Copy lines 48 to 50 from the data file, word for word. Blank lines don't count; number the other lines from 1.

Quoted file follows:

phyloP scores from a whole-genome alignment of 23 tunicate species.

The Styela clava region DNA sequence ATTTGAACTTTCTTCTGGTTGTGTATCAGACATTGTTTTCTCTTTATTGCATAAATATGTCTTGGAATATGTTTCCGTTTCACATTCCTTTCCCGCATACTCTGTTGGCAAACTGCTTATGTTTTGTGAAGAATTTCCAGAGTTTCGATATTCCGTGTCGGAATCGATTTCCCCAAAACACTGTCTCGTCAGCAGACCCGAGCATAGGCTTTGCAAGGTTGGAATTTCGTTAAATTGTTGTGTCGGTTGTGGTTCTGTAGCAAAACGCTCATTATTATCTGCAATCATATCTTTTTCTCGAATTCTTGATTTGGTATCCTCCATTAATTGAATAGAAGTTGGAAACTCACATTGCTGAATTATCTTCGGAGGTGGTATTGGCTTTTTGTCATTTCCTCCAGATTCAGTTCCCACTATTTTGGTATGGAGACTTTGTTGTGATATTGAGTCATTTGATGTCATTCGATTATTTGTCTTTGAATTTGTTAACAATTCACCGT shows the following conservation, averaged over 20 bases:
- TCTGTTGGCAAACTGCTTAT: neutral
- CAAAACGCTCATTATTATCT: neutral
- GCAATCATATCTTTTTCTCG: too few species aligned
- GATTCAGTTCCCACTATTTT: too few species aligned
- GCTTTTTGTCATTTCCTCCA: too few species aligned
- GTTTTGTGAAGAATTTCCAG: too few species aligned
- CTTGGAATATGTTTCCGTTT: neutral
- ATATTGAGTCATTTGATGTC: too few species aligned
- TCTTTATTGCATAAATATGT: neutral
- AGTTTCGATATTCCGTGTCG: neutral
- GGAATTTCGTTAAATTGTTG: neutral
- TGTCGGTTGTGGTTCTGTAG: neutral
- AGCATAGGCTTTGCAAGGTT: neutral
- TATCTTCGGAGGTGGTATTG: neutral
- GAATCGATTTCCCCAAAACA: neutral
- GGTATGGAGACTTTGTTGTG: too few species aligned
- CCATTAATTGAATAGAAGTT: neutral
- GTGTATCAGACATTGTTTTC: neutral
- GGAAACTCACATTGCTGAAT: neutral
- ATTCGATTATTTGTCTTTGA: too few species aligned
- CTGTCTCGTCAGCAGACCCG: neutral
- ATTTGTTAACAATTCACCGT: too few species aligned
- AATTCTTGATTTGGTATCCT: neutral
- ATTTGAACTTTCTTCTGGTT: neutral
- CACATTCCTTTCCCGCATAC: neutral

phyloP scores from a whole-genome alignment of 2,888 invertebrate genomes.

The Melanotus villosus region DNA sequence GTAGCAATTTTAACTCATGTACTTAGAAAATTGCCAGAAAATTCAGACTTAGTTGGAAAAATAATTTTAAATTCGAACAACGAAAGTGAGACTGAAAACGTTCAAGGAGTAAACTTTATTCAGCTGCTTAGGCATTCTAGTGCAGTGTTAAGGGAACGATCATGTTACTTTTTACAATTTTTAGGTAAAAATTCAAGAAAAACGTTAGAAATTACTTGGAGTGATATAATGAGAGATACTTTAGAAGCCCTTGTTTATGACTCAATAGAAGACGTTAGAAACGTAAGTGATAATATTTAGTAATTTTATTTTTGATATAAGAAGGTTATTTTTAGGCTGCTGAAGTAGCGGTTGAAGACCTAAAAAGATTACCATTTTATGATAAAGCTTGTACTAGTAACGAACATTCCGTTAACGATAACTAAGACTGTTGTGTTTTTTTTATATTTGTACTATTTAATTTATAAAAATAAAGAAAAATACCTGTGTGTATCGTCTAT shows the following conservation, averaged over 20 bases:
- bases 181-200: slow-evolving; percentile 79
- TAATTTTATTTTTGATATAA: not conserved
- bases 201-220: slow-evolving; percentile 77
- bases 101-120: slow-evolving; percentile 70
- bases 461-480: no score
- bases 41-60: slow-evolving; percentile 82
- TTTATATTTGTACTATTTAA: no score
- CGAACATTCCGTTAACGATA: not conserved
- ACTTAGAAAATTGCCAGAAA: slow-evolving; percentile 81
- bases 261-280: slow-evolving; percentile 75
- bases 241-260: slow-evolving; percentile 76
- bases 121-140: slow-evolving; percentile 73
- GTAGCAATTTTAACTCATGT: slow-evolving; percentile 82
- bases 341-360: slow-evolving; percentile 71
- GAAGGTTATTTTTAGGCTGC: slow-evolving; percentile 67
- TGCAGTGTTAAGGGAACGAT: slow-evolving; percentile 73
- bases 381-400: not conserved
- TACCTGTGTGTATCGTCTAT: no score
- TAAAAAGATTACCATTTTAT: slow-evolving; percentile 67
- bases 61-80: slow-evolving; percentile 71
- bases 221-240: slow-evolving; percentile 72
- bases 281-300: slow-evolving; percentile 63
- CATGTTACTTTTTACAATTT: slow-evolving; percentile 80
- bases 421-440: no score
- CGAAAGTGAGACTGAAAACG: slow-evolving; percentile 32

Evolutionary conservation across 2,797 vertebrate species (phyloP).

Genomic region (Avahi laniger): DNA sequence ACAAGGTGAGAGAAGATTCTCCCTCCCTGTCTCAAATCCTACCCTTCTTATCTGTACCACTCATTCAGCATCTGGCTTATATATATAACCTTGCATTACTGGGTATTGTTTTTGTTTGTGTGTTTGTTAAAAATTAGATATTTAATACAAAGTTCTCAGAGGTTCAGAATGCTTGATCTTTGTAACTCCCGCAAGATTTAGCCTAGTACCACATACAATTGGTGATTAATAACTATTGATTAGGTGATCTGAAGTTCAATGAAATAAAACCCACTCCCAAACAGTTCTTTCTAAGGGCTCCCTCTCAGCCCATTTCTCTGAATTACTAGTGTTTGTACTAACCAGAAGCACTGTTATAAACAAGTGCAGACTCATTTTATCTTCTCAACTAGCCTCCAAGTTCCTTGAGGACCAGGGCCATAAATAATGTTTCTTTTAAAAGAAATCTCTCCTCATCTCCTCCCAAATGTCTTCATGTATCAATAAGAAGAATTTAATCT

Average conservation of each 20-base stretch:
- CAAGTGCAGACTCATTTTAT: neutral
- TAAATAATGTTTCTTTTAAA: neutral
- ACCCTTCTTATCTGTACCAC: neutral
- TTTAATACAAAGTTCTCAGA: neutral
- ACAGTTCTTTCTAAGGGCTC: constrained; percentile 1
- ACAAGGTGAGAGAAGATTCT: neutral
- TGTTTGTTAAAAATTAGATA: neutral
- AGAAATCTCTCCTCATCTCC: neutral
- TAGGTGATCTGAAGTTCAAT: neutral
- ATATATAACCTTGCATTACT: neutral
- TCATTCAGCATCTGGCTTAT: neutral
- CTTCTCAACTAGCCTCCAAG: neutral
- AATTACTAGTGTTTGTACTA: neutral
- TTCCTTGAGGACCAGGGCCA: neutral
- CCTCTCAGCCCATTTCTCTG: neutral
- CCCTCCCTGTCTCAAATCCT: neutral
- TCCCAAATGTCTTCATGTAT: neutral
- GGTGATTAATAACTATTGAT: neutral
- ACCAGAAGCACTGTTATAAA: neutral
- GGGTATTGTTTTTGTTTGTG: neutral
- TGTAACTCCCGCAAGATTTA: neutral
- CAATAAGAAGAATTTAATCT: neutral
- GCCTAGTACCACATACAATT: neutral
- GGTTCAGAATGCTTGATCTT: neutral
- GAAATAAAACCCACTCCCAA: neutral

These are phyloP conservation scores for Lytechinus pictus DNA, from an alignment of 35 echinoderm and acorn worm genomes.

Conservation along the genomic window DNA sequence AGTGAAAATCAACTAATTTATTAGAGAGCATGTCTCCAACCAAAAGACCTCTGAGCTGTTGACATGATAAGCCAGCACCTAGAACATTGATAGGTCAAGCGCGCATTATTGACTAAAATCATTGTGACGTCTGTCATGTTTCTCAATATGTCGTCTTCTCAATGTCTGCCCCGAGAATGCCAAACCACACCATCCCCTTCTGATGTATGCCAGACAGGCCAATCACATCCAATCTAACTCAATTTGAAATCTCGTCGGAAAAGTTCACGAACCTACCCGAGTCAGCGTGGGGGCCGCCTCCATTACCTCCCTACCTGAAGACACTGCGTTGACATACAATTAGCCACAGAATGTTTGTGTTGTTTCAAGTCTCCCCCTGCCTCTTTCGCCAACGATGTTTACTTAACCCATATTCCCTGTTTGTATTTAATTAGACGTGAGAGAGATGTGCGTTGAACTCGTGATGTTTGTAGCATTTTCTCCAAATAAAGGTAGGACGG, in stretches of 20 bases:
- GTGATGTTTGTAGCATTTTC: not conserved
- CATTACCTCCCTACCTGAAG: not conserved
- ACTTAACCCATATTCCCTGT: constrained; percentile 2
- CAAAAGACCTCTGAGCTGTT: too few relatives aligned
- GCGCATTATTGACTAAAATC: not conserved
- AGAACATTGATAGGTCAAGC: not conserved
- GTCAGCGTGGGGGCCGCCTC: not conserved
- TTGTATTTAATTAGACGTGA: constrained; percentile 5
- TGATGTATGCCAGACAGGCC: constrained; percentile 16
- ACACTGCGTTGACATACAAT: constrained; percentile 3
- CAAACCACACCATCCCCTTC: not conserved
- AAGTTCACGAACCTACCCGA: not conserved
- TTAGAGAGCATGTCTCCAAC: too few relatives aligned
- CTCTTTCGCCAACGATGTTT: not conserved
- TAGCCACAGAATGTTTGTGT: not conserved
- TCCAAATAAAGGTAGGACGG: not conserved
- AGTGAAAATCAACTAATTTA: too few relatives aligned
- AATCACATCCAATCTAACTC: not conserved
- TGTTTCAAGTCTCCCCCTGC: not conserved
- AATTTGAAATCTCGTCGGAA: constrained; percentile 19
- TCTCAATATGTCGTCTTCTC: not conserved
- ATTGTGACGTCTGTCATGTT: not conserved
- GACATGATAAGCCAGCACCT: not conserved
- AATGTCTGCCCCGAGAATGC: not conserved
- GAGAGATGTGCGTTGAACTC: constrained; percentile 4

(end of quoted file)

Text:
- TAAAAAGATTACCATTTTAT: slow-evolving; percentile 67
- bases 61-80: slow-evolving; percentile 71
- bases 221-240: slow-evolving; percentile 72